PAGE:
Thursday, August 06, 2009

Erasure by Percival Everett

Erasure by Percival Everett is one of those brilliant surprises, although I don’t know why I was surprised. A scathing and sardonic exploration of publishing, writing, and fame, Everett draws on some of the more embarrassing moments in recent literary history, commenting upon racial relationships and identity with an integrity and fierce honesty. Even the novel within this novel is a slap in the face of what many revere and is ironically praised for everything that Everett does throughout. I devoured this book and cannot possibly praise its layers clearly enough. The protagonist is a writer and sprinkled throughout the novel are imagined dialogues between various types of artists which serve as yet another layer of commentary. There were moments of such humor that I had to put the book down to just let myself enjoy the moment of chuckling before reading further. (The fantasy exchange on page 193 especially memorable.) I think it helps that I have a slight familiarity with literature and why certain authors are revered but may be without merit. I ached through most of the reading to discuss this with a former professor of mine, a man who died many years ago but whose intelligence and kindness continue to affect me even now. He would have loved this novel. I am torn. A part of me wants to immediately run to Everett’s other writings and another part of me wonders if anything else he’s written could possibly live up to the brilliance of this novel? I think I’ll let this one sit with me for a while, enjoy the time I spent voraciously reading it, ponder its meaning, and, when the afterglow has fully worn off, look at some of his other writing. Ahhh . . . but the temptation to jump immediately into the next is definitely here and now.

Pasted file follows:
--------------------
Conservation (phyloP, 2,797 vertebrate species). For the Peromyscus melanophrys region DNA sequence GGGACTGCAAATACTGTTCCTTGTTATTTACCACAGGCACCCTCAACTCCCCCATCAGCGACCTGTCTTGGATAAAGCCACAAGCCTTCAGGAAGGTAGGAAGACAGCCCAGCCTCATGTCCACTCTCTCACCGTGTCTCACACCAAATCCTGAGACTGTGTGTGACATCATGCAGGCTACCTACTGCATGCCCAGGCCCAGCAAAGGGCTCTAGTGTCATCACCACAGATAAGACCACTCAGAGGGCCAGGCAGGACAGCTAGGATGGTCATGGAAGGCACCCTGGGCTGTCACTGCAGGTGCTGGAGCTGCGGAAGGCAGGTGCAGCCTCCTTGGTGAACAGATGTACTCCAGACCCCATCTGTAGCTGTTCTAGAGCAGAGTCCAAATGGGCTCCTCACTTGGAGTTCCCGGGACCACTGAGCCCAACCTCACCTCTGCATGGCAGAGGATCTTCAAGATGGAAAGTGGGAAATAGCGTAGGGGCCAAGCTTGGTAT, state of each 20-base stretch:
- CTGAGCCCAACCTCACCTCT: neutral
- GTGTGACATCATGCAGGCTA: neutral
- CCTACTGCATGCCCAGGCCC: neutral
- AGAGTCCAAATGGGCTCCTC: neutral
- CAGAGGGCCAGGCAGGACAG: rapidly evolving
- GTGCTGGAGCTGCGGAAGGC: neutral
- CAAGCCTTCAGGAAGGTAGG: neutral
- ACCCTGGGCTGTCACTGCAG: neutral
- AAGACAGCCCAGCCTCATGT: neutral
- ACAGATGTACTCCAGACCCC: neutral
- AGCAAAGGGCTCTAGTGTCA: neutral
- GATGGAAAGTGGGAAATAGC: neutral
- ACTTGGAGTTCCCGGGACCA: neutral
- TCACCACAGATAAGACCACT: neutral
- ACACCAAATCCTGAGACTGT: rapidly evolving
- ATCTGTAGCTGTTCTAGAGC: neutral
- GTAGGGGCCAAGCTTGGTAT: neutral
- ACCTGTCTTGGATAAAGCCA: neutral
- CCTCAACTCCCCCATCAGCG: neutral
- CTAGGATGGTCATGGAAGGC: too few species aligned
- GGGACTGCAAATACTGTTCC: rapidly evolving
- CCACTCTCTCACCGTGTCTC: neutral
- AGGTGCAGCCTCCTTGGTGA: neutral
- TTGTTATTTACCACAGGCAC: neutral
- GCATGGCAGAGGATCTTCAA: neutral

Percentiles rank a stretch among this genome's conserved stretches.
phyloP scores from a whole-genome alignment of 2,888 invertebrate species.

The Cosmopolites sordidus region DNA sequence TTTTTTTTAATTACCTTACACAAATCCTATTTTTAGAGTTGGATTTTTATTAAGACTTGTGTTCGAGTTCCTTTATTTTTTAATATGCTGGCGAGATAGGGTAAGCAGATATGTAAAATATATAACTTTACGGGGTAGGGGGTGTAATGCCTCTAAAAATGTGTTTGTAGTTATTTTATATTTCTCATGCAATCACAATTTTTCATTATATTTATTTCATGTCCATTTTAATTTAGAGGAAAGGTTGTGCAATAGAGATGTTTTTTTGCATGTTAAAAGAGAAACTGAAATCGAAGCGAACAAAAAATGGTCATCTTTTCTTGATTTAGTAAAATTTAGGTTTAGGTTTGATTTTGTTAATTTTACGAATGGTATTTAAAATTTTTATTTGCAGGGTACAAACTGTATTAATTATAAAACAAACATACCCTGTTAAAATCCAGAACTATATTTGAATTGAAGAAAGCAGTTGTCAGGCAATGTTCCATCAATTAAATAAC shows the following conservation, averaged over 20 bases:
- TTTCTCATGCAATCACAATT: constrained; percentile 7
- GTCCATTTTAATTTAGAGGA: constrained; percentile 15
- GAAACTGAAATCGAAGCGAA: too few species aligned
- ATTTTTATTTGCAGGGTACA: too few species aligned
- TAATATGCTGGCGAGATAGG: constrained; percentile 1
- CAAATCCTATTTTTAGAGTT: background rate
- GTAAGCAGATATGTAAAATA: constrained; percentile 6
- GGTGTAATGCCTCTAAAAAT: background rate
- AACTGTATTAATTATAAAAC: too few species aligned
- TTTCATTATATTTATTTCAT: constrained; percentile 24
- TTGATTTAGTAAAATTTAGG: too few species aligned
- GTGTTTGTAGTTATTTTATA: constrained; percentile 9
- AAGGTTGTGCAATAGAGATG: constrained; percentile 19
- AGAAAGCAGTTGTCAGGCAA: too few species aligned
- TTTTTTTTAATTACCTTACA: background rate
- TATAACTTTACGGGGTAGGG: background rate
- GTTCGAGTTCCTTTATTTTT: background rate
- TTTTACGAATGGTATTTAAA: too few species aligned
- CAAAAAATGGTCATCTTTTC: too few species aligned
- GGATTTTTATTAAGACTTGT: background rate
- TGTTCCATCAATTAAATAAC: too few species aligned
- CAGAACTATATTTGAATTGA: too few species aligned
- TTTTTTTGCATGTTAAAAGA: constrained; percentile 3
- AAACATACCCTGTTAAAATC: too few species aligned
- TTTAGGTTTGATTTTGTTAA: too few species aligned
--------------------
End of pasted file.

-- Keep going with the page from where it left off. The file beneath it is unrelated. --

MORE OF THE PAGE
2 comments:

  1. Great, now I have another book I have to read!

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  2. The parody novel within the novel is so perfect . . . at first I thought it was a bit tedious but then I started recognizing its contextual weight and was dazzled.

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